published: 21 /
Fantastic, deservedly-acclaimed latest album from Bob Dylan, which, following 1997's 'Time Out of Mind' and 2001's 'Love and Theft', brings to a conclusion the perfect trilogy
When Bob Dylan sang in 1997’s 'Time Out Of Mind' that "It’s not dark yet but it’s getting there", it seemed to suggest that he had accepted that his tumultuous life was nearing its end. The words were cut with such feeling that they felt like the passing farewell of a giant; the wandering troubadour staring down at the inevitability of his own mortality. Even in the depths of those stark lines, however, there is some hope to be rescued and some spirit yet in the aging Dylan, "it’s not dark yet…" yes, it is "getting there",… yes… I can accept that my remaining days are short in number, but maybe, if I’m lucky there is time yet for one last hurrah, the "shadows are falling", but it is not over quite yet. Perhaps Dylan didn’t know it as he penned 'Time Out of Mind' but despite his apparently persistent gloom there is a glimmer of optimism in him, an optimism that even in a Dylan far removed from the chubby-faced pup that asserted to us so confidently that ‘The Times They Are A-Changing’ in 1964 isn’t ready to succumb just yet. The olive branch was 'Love and Theft' and he grabbed it with both hands.
Indeed - to prove my point - Dylan, in typically redoubtable fashion wasn’t content with one last hurrah before he faded. He wanted at least two and after 2001’s 'Love and Theft', 'Modern Times' is exactly that; number three in a trilogy that began with Dylan evoking the impending apocalypse on 'Time Out of Mind', but that finishes with him coming out fighting as he does on the final track
of 'Modern Times', with the words "I’ll make the most of one last extra hour." The track, ‘Ain’t Talkin’' that clocks in at close to nine minutes, is a sprawling moral journey and condemnation of society as well as a poignant self-reflection, that is able to allude to the Garden of Eden in one breath "in the mystic garden", the power of prayer and Christianity in another, and then to turn a corner and confess Dylan’s own personal struggles, "I am a-tryin’ to love my neighbour and do good unto others, but oh mother, things ain’t going well." As in the undoubted classic 'Desolation Row', that saw Dylan at his zenith in apocalyptic imagination and allusion, Dylan again places himself in the midst of the corruption he reveals; it is by being his own most ardent critic that his words induce their potency.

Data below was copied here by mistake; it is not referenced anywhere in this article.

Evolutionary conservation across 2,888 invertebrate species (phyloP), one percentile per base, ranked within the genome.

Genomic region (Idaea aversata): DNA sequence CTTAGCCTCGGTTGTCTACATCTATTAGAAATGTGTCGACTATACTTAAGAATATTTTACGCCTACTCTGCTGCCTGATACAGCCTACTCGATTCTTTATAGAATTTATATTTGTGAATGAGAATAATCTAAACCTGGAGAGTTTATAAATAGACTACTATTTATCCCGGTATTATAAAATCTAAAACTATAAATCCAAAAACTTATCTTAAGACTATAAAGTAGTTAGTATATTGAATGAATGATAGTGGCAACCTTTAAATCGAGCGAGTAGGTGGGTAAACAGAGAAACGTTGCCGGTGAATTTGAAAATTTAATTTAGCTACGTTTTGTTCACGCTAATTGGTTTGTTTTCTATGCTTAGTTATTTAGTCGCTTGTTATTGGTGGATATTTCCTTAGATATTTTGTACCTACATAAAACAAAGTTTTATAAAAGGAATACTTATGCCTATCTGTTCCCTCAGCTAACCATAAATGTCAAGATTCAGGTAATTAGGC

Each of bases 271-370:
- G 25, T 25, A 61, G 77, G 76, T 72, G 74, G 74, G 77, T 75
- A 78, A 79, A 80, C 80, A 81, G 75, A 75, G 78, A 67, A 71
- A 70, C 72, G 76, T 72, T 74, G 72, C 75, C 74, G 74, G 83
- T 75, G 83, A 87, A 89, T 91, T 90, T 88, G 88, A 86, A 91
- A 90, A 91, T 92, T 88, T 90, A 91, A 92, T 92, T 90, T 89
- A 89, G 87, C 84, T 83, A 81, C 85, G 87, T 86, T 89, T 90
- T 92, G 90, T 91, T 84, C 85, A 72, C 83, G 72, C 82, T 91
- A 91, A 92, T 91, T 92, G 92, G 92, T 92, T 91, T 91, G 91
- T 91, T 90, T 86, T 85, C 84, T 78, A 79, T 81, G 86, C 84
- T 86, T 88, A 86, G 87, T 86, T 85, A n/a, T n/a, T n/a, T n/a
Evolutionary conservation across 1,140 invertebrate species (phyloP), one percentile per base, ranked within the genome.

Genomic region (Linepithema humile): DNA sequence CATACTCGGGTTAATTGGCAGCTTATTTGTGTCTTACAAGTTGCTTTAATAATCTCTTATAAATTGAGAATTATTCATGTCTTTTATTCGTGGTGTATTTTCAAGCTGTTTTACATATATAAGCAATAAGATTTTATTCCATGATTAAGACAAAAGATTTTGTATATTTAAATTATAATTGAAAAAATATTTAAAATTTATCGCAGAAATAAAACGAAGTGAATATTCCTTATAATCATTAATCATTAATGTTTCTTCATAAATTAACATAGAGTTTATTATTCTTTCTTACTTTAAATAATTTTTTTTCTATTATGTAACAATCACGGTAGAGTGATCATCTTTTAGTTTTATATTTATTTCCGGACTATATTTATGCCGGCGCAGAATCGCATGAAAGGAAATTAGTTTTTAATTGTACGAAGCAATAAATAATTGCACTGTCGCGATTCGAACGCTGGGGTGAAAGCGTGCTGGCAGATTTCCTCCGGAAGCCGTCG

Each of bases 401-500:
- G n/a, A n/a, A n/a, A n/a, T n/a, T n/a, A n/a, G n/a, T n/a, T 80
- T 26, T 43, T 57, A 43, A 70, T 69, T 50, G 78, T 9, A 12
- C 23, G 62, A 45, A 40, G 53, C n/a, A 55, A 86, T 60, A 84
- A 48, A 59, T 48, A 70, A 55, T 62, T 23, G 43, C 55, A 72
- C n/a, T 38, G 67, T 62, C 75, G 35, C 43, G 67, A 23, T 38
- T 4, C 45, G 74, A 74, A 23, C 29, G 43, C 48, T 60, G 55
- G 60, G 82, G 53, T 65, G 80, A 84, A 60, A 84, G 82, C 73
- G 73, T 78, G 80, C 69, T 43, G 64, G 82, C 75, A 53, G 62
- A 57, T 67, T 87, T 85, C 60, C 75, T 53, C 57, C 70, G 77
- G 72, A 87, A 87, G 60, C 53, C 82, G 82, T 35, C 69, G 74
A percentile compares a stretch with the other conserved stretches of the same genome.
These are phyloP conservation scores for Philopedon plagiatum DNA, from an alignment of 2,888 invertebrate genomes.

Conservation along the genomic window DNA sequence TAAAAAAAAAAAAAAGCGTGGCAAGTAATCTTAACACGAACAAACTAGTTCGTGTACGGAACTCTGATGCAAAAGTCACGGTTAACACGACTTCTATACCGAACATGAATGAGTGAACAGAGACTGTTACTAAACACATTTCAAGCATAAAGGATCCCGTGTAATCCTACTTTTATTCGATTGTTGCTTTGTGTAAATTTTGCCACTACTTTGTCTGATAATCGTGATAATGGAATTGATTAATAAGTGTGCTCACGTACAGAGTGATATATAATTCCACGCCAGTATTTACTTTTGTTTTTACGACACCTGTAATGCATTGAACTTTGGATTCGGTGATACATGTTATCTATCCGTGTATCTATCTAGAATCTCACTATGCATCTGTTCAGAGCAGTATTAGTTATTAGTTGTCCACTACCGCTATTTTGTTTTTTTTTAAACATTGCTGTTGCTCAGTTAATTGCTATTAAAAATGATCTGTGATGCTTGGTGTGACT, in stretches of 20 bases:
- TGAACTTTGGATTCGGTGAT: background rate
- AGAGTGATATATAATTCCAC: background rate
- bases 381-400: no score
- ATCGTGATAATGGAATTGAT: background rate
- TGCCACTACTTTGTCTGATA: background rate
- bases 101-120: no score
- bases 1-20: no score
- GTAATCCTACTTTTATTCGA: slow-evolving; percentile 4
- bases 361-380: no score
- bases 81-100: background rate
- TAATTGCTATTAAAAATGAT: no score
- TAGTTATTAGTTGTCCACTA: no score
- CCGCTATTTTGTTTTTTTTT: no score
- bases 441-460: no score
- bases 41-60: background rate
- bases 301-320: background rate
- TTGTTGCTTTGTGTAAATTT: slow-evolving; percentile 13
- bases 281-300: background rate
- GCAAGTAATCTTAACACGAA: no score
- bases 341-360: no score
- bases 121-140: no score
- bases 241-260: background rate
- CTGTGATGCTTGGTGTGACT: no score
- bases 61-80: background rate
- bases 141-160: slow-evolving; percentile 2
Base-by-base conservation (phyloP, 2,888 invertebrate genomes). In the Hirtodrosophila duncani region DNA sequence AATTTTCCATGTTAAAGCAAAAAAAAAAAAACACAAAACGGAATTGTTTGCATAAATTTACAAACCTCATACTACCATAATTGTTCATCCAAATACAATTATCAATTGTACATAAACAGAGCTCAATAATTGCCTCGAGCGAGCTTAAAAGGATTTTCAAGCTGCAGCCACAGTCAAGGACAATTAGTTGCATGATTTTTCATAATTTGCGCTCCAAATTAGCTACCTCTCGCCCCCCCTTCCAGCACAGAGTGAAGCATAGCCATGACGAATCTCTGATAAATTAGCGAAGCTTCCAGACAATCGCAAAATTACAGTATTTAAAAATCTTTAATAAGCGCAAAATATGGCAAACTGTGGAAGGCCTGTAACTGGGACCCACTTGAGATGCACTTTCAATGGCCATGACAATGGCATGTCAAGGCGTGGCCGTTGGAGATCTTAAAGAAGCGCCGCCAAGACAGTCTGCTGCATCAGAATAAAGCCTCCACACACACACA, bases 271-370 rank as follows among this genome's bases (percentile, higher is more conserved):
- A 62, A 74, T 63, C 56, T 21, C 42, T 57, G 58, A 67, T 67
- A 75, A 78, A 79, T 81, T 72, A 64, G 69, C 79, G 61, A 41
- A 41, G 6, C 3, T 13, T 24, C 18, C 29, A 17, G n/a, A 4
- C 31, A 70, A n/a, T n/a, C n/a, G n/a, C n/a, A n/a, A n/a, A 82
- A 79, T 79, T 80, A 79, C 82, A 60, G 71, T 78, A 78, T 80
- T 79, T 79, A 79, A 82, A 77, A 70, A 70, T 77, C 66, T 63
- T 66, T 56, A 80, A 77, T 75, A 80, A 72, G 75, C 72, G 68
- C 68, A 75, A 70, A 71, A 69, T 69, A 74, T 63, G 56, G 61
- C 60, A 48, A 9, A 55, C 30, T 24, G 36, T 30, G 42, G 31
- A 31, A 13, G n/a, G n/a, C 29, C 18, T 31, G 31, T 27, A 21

The album is a rallying cry against those that "crush you with wealth and power", a stand against the tide of so-called 'Modern Times'. The title is quite appropriate. Clearly it intimates Chaplin’s film 'Modern Times', dealing – as the film does – with the state of the economy and the disillusionment and disenfranchisement of society; particularly the working classes. Quite clearly, despite the title, there is nothing "modern" about this album. It is a classic, perhaps even timeless album. 'Workingman’s Blues # 2', a moving blues ballad whose melody is reminiscent of ‘Knockin’ On Heaven’s Door’ without the schmaltz, is perhaps the finest song from a fine collection and could have been written in the 1920’s depression just as easily as it could today. Its lyrics, which question the idea that "low wages are a reality if we want to compete with abroad" are effortlessly brilliant, and the chorus; which challenges the listener: "You can hang back or fight your best on the frontline" is delivered with a vocal performance of a quality absent from Dylan since the 1983 album 'Infidels'. He uses the cracks in his aging voice to run and skip over some lines and to linger on others with such care and precision that, despite accounts to the contrary, Dylan is evidently now at the height of his vocal powers.
The opening track, 'Thunder on the Mountain', is a rhythmic traditional blues rock and roll song in the same vein as 'Tweedle Dee and Tweedle Dum' from 'Love and Theft'. It sets the tone for the album that contains a number of these songs (Track 5, 'Someday Baby', bearing more than a passing resemblance to 'Maggie’s Farm'.) and is tightly performed by the band; that are wisely the same musicians that Dylan is currently touring with. Rather unexpectedly 'Thunder on the Mountain' contains a reference to Alicia Keys, which leads one to fear that Dylan might have developed a soft-spot for the singer-songwriter. It, however, adds humour to the song in the same way the dialogue between God and Abe does at the beginning of 'Highway 61 Revisited', or the jokes do on 'Po’ Boy'. This song is followed by another highlight of the album 'Spirit on the Water'. It is Dylan at his romantic best. It is not the broken-hearted romance of 1975’s 'Blood On the Tracks' (although much of the imagery is similar to 'If You See Her Say Hello',) rather it is the unabashed outpouring of emotion of 'I Want You'. The lyrics are deceptively simple, Dylan rhyming "wall" and "fall" for example, but they underline both his own feelings of love, and his disregard for the view that he is passed his best: "You think I’m over the hill / You think I’m past my prime / Let me see what you got / We can have a whoppin’ good time."
Dylan, as he sings on the melancholic and beautiful 'Nettie Moore'; led by a simple drum beat and playful, soft guitar, is "in a cowboy band" and he really is a cowboy at heart. He is a traveller, an apt case for the title ‘Rolling Stone’ but he has almost reached the end of his journey. He might "have a new suit and a new wife". and a new album to boot, but his age has given him the gift of experience, a gift he is now sharing. It seems that he was right when he said in 1964’s My Back Pages, "Ah, but I was so much older then, I’m younger than that now."
Thunder on the Mountain
Spirit on the Water
Rollin' and Tumblin'
When the Deal Goes Down
Workingman's Blues #2
Beyond the Horizon
The Levee's Gonna Break